It’s possible the Suns improve a tad defensively, though losing Gortat in the trade with Washington hurts in that regard. There’s obviously more athleticism, and former Boston Celtics assistant Mike Longabardi could bring that defense-on-a-string mentality that, oddly, now-Miami Heat forwardtalked about last year.
“(Longabardi is) an attention-to-detail guy, and he really understands how important same-thinking is defensively, and not individual thinking,” said Clippers coach Doc Rivers, whose late Celtics defenses were led by Longabari. “If you can get your team to buy into that, then they’re going to be a defensive team because they’re going to be on the same page.”
Offensively, Hornacek’s fingerprints will be all over. He and his detailed eye – and that of his coaching staff – have been giving tips to players from the preseason through the eve of the season-opener, when he was heavily involved in a shooting contest between Dragic and Christmas. Hornacek will be patient. He’s not a yeller-screamer type, and admitted once in the preseason that, as a player, he never heard the coaches from the sideline anyway.
Hornacek hasn’t been shy about playing as Phoenix did when he and Kevin Johnson made up a high-IQ backcourt, where either guard could bring the ball up the floor. Bledsoe and Dragic are a more-athletic, less-proven duo who will push the tempo and play well off one another off or on the ball.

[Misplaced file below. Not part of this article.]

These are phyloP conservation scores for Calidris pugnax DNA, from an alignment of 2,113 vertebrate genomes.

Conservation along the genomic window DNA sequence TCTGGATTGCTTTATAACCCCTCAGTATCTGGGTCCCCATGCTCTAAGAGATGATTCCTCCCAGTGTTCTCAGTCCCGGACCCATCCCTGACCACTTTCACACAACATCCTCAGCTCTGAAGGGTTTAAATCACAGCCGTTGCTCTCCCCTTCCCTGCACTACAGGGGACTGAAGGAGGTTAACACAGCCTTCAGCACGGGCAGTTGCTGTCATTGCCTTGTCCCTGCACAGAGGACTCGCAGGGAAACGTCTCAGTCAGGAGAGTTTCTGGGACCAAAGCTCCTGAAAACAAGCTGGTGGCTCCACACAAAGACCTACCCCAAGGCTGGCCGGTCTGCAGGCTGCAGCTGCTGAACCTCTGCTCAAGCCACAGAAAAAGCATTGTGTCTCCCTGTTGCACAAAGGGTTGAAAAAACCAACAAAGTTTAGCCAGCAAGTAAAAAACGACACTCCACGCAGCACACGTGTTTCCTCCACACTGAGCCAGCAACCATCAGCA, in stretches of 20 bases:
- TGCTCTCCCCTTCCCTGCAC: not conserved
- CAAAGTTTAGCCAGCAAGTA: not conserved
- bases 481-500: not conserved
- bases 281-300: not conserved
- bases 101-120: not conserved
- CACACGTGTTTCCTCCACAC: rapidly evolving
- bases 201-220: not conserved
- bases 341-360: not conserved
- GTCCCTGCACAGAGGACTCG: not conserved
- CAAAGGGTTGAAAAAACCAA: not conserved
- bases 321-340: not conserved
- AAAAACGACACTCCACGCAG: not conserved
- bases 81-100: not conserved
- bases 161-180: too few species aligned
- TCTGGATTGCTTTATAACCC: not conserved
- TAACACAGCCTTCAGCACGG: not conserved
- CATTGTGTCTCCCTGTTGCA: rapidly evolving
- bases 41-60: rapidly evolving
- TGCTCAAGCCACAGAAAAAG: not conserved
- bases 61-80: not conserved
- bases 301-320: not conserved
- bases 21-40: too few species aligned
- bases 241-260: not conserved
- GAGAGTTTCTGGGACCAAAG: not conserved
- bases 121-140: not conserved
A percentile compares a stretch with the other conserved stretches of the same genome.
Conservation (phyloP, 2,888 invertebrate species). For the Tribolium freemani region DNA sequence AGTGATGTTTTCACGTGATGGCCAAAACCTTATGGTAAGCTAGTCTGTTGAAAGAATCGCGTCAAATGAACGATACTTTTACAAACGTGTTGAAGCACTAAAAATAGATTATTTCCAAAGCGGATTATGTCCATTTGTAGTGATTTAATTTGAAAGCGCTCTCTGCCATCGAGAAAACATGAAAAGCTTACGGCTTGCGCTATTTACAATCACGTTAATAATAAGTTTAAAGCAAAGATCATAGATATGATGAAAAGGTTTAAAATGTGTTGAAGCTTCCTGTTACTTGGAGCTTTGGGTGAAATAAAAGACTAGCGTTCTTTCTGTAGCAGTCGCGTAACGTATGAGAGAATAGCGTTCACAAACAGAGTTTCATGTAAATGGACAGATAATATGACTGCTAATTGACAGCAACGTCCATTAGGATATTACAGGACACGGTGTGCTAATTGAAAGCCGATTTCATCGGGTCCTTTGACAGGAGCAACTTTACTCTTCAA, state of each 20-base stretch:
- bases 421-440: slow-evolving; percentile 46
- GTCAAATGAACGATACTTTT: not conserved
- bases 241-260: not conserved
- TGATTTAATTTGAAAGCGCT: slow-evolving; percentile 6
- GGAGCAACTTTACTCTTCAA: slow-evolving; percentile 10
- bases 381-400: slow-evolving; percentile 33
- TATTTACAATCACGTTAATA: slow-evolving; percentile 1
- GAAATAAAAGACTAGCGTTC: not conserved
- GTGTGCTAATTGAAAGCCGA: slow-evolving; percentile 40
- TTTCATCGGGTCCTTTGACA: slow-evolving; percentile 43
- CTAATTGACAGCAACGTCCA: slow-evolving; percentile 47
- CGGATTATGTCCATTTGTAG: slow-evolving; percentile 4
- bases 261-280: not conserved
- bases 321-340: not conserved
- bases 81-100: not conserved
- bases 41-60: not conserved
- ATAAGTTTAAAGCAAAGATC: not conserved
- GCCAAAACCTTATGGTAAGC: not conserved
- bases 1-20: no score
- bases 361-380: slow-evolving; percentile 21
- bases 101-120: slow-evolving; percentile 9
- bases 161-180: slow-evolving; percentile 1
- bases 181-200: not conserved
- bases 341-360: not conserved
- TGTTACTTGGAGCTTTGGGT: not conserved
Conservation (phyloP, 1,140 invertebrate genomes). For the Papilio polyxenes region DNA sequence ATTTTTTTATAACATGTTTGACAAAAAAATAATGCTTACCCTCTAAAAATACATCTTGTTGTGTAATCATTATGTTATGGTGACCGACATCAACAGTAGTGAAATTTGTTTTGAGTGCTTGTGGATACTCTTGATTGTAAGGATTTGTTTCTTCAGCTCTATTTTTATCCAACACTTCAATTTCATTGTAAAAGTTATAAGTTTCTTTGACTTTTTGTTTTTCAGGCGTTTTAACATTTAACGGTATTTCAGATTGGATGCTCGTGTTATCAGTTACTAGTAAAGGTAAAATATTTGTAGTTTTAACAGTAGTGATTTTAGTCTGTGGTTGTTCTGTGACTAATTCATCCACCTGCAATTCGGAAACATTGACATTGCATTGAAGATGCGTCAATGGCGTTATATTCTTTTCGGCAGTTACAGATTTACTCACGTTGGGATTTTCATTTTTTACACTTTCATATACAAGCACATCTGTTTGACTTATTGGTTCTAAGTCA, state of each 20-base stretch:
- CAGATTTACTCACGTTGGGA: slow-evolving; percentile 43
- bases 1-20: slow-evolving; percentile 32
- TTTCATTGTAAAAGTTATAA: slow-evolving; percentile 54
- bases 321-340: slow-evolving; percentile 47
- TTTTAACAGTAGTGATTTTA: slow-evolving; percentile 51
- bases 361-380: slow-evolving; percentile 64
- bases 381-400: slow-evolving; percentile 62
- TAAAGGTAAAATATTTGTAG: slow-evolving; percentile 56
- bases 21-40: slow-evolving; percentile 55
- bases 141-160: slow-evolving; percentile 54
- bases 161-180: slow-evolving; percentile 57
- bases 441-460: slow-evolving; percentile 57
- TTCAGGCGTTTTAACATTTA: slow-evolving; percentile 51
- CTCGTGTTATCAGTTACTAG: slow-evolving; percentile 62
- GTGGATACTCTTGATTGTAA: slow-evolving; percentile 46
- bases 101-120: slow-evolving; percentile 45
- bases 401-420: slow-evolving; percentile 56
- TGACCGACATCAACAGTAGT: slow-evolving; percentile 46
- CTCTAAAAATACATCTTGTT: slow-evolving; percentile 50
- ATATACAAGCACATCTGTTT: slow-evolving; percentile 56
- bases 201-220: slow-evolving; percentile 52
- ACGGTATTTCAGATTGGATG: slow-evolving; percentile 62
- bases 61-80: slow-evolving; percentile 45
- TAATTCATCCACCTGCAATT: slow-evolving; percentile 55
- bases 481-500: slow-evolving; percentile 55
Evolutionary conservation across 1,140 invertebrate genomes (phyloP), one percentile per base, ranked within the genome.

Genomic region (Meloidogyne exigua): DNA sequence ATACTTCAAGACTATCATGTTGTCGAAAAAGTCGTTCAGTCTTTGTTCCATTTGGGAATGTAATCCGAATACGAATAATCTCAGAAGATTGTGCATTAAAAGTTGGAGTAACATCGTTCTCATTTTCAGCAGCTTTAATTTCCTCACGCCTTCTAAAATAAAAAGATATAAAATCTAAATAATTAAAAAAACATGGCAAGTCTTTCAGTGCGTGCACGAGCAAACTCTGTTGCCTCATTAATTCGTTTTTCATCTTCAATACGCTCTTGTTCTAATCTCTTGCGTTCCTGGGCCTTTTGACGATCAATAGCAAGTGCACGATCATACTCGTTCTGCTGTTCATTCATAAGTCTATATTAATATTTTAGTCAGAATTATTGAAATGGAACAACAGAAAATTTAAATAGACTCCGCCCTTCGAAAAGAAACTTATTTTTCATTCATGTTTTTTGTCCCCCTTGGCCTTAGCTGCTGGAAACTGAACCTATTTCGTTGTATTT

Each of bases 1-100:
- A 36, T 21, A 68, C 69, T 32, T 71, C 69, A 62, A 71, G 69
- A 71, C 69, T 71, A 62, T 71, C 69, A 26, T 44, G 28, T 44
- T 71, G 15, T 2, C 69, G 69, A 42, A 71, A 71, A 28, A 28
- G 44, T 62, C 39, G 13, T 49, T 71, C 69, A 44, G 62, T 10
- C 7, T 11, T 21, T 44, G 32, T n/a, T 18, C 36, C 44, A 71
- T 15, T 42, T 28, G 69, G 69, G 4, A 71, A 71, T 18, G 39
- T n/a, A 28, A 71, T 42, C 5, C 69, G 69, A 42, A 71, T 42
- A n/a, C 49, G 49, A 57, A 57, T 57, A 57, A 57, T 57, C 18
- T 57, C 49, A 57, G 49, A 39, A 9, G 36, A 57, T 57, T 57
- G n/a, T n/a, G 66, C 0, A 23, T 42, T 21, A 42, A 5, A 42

In the early offense, the duo will help an offense keep the momentum of the ball moving, and when all fails will be able to break down teams in pick-and-roll action. Channing Frye and Miles Plumlee will start the season asis suspended for a preseason elbow to Thunder forward Serge Ibaka’s face. Those three will fit well into Hornacek’s philosophies of having a stretch power forward and a center who can roll hard to the rim to suck in the defenses off perimeter shooters, but the shooting could be Phoenix’s biggest issue.
But especially with young big men in the middle, be it Plumlee or Len, the backcourt duo will be charged with leading the defense. Bledsoe knows that’s his forte.
“On defense it starts from the point guard,” he said. “Defense wins games. We have to get stops in order to get out in transition and run.”
Phoenix could end up stealing some games when the deflections and steals snowball. But whether the Suns win 15 games or 30, there’s not much likelihood any stretch does anything to distract from what will truly ignite the future – next summer’s NBA draft.
“My expectation for success is just to get better – to improve from now until the end of the year,” McDonough said. “The most important thing for me is establishing a culture that is conducive to winning.”
McDonough used the summer to ignite the fuse that dynamited the old framework of the Suns to the ground. For now, the current players will do what they know how to.
“Outside, people don’t expect us to win,” Bledsoe said at media day. “Inside the locker room, everybody thinks we can win. Like I said, we’re going to take it a game at a time.”